Generally-speaking, home teams are expected to win more often than not. Favourable match-ups are one reason. There are psychological and physiological reasons, too – they’re with their families, with their home crowd, sleeping in their own bed and not traveling. Heck, players at home know the boards in their own building and how the puck typically bounces.


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Across the board, everyone saw tougher competition on the road, which is exactly as you’d expect. There was a pretty wide variation in possession stats across the board, though. A negative number in the “Difference” columns means that the figure is larger on the road than at home.

Biggest Opposition Production Difference (Face Better Players On the Road Than At Home)

  • Shane O’Brien: -3.9% CF
  • Sven Baertschi & Curtis Glencross: -3.2% CF
  • T.J. Galiardi: -2.9% CF
  • Mike Cammalleri & Dennis Wideman: -2.6% CF

Better Corsi At Home:

  • Curtis Glencross: -7% CF (also less sheltered)
  • Sven Baertschi: -5.4% CF (also less sheltered)
  • Mark Giordano: -3.9% CF

Better Corsi On the Road:

  • Joe Colborne: +5.5% CF
  • David Jones: +4.9% CF
  • Chris Butler: +3.4% CF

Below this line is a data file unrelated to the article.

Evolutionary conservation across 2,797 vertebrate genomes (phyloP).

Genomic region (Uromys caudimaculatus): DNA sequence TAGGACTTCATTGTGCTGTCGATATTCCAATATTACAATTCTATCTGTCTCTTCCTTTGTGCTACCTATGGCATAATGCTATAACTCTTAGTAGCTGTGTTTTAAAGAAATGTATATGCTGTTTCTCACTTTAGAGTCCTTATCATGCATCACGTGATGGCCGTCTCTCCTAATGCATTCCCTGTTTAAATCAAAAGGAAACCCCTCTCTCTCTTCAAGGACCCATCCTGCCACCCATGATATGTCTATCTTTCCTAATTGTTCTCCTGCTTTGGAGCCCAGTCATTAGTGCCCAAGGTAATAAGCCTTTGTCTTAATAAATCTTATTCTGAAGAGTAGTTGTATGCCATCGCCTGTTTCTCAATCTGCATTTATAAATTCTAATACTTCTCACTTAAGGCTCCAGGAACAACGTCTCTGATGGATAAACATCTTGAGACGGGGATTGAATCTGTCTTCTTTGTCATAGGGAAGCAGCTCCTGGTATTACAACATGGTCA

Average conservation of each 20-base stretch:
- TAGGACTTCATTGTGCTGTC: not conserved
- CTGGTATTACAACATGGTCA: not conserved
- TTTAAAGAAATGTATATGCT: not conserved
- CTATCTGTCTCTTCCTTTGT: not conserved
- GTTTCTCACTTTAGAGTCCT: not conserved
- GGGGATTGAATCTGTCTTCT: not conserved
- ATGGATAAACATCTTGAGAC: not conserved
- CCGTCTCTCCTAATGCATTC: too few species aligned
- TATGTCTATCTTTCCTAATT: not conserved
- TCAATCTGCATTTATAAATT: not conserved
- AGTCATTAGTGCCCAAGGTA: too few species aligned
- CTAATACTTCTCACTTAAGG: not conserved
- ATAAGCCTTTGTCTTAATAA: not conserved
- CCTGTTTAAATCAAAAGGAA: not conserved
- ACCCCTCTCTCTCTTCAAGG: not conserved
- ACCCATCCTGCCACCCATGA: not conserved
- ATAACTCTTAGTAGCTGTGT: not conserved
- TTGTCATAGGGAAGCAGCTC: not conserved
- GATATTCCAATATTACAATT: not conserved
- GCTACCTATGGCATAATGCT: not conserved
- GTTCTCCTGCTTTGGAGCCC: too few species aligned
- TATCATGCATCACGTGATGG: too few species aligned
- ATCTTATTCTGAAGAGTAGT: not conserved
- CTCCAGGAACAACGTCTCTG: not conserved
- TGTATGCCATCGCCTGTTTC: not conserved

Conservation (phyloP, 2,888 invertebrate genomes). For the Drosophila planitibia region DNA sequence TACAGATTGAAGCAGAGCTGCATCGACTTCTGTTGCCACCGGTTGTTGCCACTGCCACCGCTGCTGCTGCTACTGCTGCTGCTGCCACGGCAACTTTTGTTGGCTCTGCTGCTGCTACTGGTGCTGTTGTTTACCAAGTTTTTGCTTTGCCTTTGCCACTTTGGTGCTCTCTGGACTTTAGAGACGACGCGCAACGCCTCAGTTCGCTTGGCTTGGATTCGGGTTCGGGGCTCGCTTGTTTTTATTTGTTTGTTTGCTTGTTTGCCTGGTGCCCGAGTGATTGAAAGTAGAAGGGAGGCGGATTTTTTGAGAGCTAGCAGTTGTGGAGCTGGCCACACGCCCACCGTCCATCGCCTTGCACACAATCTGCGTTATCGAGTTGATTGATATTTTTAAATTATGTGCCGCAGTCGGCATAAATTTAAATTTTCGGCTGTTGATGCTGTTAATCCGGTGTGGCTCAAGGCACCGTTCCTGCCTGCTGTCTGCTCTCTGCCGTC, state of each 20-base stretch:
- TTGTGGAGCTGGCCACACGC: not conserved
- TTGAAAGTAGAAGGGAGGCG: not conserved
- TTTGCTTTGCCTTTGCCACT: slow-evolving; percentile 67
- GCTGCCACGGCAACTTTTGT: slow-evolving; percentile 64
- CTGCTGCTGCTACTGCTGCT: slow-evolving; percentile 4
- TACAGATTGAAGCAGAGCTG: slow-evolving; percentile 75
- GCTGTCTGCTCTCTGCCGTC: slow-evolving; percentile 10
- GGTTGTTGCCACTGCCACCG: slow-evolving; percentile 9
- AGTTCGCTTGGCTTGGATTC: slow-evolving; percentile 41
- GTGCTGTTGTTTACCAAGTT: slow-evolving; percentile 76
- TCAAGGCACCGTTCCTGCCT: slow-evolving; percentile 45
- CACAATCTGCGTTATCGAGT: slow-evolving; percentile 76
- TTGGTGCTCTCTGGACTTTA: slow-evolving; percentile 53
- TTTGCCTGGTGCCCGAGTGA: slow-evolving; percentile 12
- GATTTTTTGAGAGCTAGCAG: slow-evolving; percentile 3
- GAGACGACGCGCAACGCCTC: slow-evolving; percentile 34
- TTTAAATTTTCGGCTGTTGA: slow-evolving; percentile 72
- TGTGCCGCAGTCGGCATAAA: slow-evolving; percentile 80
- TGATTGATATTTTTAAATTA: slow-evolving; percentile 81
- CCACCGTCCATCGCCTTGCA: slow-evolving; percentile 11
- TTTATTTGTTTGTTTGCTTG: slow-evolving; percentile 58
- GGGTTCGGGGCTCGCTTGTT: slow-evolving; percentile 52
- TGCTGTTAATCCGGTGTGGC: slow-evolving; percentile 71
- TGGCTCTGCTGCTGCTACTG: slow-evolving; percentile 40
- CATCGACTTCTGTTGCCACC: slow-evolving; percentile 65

I have no clue why Colborne’s numbers are so much better away from home, but there we are, and Colborne played all season, so it’s not like sample size on the smaller end of the spectrum could skew things. My only guess is it’s an effect of his linemates – potentially players keyed in on Monahan or Hudler on the road than at home?

Overall, though, the data doesn’t seem to support the notion that Calgary’s three best players are any more “keyed in on” during road games than at home. They face about the same competition level in either situation and perform about as well relative to the rest of the club at home as they don the road.

For another view, here’s another metric…


A slightly different measure of effectiveness, data via War-on-Ice. As above, I only compared regulars.


  • Five Best: Giordano +14.61, Cammalleri +10.28, Backlund +7.47, Brodie +7.44, Hudler +6.24